US Senate Committee on Health, Education, Labor, & Pensions

Alexander, Kline Call for GAO Study on Education Department’s Waiver Requirements

Leaders want information on how conditional ESEA waivers affect states and how department uses information provided by states to consider waiver requests

Tuesday, August 12, 2014Liz Wolgemuth 202-228-1263

Washington, D.C., Aug. 12 -  Senator Lamar Alexander (R-Tenn.), the senior Republican on the Senate Health, Education, Labor, and Pensions Committee, and House Education and the Workforce Committee Chairman John Kline (R-Minn.) today requested a study from the Government Accountability Office (GAO) on the Department of Education’s Elementary and Secondary Education Act (ESEA) waiver policies.

 

In a letter to GAO, they wrote, “In 2011, the department began issuing waivers to states regarding specific requirements of the No Child Left Behind Act, and to date, 42 states and the District of Columbia have received ESEA waivers.  In order to receive waivers, these states were required to comply with a new set of requirements, not authorized by Congress, related to standards and assessments, school accountability, and teacher and principal evaluation systems.”

 

The lawmakers noted the supporting documentation required to obtain waivers in their home states, which ranged from more than 700 to more than 1,000 pages. “However, Congress has little information about how the department utilizes the data required of these and other states to grant, deny, renew, or revoke a state waiver,” they wrote. “Additionally, Congress has little insight into how states are impacted by the time and cost associated with applying for and implementing these waiver requirements.”

 

“Finally, the department has recently altered various requirements for certain states regarding implementation timelines for teacher and principal evaluation systems. At the same time, other states have had their waivers put on ‘high risk’ status, and Washington recently had its waiver revoked, over issues related to teacher and principal evaluation systems. The department has provided no justifications for these seemingly contradictory decisions.”

 

 

The full text of the letter is below:

 

August 12, 2014

 

 

 

The Honorable Gene Dodaro

Comptroller General

U.S. Government Accountability Office

441 G Street, N.W.

Washington, D.C. 20548

 

Dear Mr. Dodaro:

 

We are writing to request a Government Accountability Office (GAO) study of the U.S. Department of Education’s Elementary and Secondary Education Act(ESEA) waiver policies.  In 2011, the department began issuing waivers to states regarding specific requirements of the No Child Left Behind Act, and to date, 42 states and the District of Columbia have received ESEA waivers.  In order to receive waivers, these states were required to comply with a new set of requirements, not authorized by Congress, related to standards and assessments, school accountability, and teacher and principal evaluation systems.

 

For Tennessee, the supporting documentation required for its waiver request resulted in a binder that was more than one thousand pages thick. Minnesota’s approved application is more than 700 pages long. However, Congress has little information about how the department utilizes the data required of these and other states to grant, deny, renew, or revoke a state waiver. Additionally, Congress has little insight into how states are impacted by the time and cost associated with applying for and implementing these waiver requirements.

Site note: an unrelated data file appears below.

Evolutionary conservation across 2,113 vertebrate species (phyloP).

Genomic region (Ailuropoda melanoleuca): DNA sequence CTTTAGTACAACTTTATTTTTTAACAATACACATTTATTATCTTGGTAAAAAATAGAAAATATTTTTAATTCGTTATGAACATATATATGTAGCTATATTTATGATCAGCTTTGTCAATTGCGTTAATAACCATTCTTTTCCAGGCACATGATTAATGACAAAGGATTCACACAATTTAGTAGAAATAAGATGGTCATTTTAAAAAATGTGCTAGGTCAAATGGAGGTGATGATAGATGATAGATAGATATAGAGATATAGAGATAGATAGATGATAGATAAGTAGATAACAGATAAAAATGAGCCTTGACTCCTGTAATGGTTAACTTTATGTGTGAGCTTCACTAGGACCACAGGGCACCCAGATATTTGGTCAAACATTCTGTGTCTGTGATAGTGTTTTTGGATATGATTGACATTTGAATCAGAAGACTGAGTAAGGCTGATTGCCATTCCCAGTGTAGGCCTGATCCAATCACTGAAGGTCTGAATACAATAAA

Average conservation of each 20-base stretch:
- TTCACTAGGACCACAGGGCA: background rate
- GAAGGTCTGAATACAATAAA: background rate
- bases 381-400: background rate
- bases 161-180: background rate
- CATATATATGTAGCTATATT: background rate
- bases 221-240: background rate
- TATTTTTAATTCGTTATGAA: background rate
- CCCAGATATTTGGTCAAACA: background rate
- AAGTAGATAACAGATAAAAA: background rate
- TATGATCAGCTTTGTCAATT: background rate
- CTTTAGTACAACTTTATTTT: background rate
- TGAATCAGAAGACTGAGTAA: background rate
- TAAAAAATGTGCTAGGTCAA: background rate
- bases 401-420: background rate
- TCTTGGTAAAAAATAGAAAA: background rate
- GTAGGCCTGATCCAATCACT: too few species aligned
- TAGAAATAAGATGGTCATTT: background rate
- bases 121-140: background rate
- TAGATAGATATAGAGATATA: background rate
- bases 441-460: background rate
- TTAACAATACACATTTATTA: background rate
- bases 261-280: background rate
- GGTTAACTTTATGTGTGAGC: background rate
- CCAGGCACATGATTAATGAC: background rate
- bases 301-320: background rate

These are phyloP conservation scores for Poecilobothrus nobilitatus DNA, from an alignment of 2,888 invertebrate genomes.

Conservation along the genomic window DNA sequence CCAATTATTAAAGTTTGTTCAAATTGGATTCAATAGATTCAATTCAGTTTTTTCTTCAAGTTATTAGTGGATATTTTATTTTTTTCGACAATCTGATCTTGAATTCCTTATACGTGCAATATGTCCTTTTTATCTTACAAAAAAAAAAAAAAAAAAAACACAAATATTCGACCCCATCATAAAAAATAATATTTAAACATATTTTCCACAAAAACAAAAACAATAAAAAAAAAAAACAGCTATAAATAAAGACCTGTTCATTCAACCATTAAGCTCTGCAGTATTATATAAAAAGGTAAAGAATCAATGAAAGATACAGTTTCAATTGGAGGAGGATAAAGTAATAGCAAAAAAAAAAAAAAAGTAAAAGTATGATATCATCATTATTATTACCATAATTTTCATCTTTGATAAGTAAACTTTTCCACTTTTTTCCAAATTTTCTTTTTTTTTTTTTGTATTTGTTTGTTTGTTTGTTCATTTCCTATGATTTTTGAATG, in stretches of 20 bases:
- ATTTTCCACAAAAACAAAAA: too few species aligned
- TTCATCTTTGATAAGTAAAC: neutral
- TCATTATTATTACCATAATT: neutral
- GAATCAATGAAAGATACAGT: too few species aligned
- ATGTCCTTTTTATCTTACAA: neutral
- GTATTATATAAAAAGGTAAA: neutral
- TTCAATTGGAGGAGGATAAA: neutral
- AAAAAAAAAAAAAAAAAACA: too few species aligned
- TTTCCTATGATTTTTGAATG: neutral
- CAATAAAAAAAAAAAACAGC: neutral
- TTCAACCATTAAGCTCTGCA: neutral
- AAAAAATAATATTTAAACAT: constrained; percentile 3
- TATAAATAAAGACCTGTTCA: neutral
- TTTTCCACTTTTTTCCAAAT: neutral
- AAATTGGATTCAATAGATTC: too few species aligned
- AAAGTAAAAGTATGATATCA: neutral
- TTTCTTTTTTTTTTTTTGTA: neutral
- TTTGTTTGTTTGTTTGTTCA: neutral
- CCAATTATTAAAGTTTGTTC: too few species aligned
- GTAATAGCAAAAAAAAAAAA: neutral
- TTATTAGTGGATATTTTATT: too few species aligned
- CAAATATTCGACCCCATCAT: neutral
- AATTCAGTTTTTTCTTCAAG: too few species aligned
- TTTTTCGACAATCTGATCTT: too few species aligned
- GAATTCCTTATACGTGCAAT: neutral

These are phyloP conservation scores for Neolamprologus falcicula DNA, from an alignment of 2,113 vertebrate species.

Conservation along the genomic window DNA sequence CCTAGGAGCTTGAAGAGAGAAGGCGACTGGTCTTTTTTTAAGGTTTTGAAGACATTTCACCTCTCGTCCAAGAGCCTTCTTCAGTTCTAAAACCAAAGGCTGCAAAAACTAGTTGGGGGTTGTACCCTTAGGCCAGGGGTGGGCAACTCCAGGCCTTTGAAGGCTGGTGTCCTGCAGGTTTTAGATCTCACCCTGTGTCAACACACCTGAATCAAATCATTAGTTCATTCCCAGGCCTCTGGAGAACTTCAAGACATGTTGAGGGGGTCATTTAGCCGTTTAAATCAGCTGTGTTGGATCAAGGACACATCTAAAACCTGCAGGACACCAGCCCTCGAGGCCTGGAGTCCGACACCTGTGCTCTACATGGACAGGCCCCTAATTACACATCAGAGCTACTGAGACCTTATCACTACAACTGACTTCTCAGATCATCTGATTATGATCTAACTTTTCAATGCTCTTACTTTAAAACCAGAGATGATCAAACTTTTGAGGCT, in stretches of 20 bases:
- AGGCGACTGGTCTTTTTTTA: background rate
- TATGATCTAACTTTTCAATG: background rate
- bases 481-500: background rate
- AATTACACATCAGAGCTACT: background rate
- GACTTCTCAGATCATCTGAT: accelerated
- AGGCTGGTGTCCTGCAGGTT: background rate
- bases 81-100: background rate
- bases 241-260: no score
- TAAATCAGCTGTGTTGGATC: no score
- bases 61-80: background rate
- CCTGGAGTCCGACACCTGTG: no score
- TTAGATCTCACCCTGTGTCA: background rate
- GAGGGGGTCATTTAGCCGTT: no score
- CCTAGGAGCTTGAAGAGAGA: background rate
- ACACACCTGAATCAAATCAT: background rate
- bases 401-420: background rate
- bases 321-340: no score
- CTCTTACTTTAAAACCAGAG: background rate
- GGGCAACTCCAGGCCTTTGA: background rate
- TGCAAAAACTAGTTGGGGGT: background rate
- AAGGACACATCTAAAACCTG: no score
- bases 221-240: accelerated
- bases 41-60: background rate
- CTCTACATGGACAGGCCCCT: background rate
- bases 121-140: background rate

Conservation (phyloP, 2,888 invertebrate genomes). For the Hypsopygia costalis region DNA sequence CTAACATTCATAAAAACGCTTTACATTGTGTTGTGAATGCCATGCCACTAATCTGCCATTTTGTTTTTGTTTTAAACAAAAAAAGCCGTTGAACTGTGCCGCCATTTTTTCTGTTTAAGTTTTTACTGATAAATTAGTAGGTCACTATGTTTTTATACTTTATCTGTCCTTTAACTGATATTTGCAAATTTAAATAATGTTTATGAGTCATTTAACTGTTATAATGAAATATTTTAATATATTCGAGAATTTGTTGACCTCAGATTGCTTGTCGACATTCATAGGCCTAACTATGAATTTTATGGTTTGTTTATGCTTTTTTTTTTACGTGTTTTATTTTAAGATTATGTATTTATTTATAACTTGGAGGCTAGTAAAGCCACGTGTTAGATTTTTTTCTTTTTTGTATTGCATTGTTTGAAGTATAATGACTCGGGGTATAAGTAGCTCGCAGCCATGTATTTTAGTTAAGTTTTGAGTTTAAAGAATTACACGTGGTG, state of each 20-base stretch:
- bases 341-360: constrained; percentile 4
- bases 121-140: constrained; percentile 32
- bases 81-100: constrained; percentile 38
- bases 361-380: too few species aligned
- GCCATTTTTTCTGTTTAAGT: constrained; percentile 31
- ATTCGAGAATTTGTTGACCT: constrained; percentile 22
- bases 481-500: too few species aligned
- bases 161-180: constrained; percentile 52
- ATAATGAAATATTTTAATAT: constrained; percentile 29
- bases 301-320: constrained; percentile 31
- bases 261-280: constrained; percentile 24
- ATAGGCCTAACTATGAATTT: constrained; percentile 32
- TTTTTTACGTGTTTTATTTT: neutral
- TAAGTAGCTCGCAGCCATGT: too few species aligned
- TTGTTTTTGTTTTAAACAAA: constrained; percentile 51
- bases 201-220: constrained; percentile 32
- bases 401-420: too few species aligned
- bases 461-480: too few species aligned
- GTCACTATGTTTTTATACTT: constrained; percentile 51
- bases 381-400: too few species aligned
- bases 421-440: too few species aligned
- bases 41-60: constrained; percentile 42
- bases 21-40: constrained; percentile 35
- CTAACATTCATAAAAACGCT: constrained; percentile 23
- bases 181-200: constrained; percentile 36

Finally, the department has recently altered various requirements for certain states regarding implementation timelines for teacher and principal evaluation systems. At the same time, other states have had their waivers put on “high risk” status, and Washington recently had its waiver revoked, over issues related to teacher and principal evaluation systems. The department has provided no justifications for these seemingly contradictory decisions.

 

Accordingly, key questions we would like GAO to explore include:

                                   

1.    What processes and criteria does the Department of Education use to approve, deny, renew, and revoke states’ ESEA waiver applications?  How does the department use the data it requires states to provide when applying for and renewing waivers?

 

2.    What changes have states made in order to meet the department’s conditions for the approval and renewal of a waiver? 

 

3.    What issues have selected states, including states that have not applied for a waiver, had waiver applications rejected, and had approved waivers revoked, faced in deciding whether to apply for and implement an ESEA waiver, such as time and resources used to produce waiver and waiver renewal applications and the possible need for legislative changes?

 

4.    To what extent are states able to implement accountability and evaluation systems consistent with existing state laws and policies?  What barriers exist for states and districts in adapting accountability and evaluation systems to their unique needs? 

 

Sincerely,

 

 

 

Lamar Alexander                                                                    John Kline

Ranking Member                                                                    Chairman

U.S. Senate Committee on Health, Education,                      U.S. House Committee on

Labor and Pensions                                                                 Education and the Workforce

 

 

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